thrivemusictherapy:

When Meds Fail: A Case for Music Therapy

Tim Ringgold, MT-BC, at TedxYouth




Video Post Thu, Sep. 11, 2014 21 notes

thrivemusictherapy:

Talking about music therapy with advocacy in mind.

3 Points To Consider FIRST
1. Can they relate to my description on a personal level?
2. Am I using language they understand?
3. When I describe music therapy, are they able to picture the face of someone to whom they could refer for my music therapy services?

(via MusicTherapyEd.com)




Link Post Wed, Sep. 10, 2014 30 notes

Music Therapy and the Film, "Alive Inside" American Music Therapy Association

thrivemusictherapy:

Important clarification from the American Music Therapy Association regarding the documentary “Alive Inside”. Highlights below, bold type emphasis added by me.

  •  American Music Therapy Association (AMTA) officials met with the film’s director and outlined problem areas a year ago. AMTA edited the script to correct misleading comments, recommending re-filming certain segments as well. Our attempts to correct misleading and inaccurate information went unheeded, which is why AMTA and AMTA’s Executive Director, Dr. Andrea Farbman did not agree to be partners nor be listed as such.
  • The use of personalized music programs delivered by iPods with headphones facilitated by nursing home personnel is not clinical music therapy. 
  • The public should be aware that in some cases the iPod can cause more stress and harm to elderly persons, especially those in late stage dementia. No negative memories of clients, which might have resulted from the music listening, were portrayed in the film.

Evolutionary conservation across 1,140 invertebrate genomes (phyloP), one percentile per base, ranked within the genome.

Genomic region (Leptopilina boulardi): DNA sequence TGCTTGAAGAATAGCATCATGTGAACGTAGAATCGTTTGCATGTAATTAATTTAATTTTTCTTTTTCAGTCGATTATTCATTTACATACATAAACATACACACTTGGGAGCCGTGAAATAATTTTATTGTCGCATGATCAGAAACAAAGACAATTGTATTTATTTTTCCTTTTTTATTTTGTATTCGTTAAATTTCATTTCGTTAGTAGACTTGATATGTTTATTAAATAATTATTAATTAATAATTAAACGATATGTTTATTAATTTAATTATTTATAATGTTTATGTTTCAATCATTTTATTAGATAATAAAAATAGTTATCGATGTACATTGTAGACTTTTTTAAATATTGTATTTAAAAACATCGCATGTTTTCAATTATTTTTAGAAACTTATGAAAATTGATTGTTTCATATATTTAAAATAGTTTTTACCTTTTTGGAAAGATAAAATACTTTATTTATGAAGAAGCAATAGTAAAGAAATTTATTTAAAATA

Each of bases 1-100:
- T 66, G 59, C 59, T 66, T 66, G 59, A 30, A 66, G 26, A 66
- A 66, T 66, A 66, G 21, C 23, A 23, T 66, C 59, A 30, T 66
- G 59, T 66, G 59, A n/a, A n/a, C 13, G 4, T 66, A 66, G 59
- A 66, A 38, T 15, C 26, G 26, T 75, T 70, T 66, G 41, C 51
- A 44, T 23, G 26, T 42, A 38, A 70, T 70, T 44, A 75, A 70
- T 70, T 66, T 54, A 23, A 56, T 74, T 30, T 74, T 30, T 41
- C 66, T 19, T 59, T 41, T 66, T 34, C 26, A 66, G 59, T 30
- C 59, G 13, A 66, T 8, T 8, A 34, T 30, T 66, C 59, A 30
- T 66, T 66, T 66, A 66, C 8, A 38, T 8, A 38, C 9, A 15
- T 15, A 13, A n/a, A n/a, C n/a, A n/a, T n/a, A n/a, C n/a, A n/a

•  The fact of the matter is that almost anything a board certified music therapist would do using clinical music therapy techniques would potentially have an even more profound effect than passively listening to music.  Techniques used by a board certified music therapist, following an assessment process, such as singing with a client, playing a musical instrument with a client, involving the family in the process, can all have profound and important effects.
  • Furthermore, some news outlets mistakenly label the “Music and Memory” program as music therapy or they interchangeably talk about the program and use clinical music therapy research, which further confuses and misleads the public.




Link Post Wed, Sep. 10, 2014 7 notes

Music Therapy: The Best Kept Secret in Addiction Recovery

thrivemusictherapy:

"Music therapists design music experiences to help recovering addicts maintain their sobriety by addressing the physical, mental, emotional, and spiritual elements of the disease process. In early recovery, we might focus more on the physical aspects — using music experiences to help manage withdrawal symptoms. These experiences help the addict learn healthy ways of dealing with stress that involve a creative process rather than substance use.”

(via AllTreatment.com)





Link Post Wed, Sep. 10, 2014 9 notes

Music Therapist - Superpower

simplesongbird:

Music Therapists - This shirt is fun and it comes in a sweatshirt. Help reach the goal so they print it!




Link Post Tue, Aug. 19, 2014 42 notes

Music Therapy Tools of the Trade / DIY Instruments!

musictherapytoday:

Hey, everyone! In this post, I will be throwing it back to April 2014, when I attended the Mid-Atlantic Regional Annual Music Therapy Conference of the American Music Therapy Association in Buffalo, NY, in which my college music therapy professors were the conference co-hosts! In this post, I will…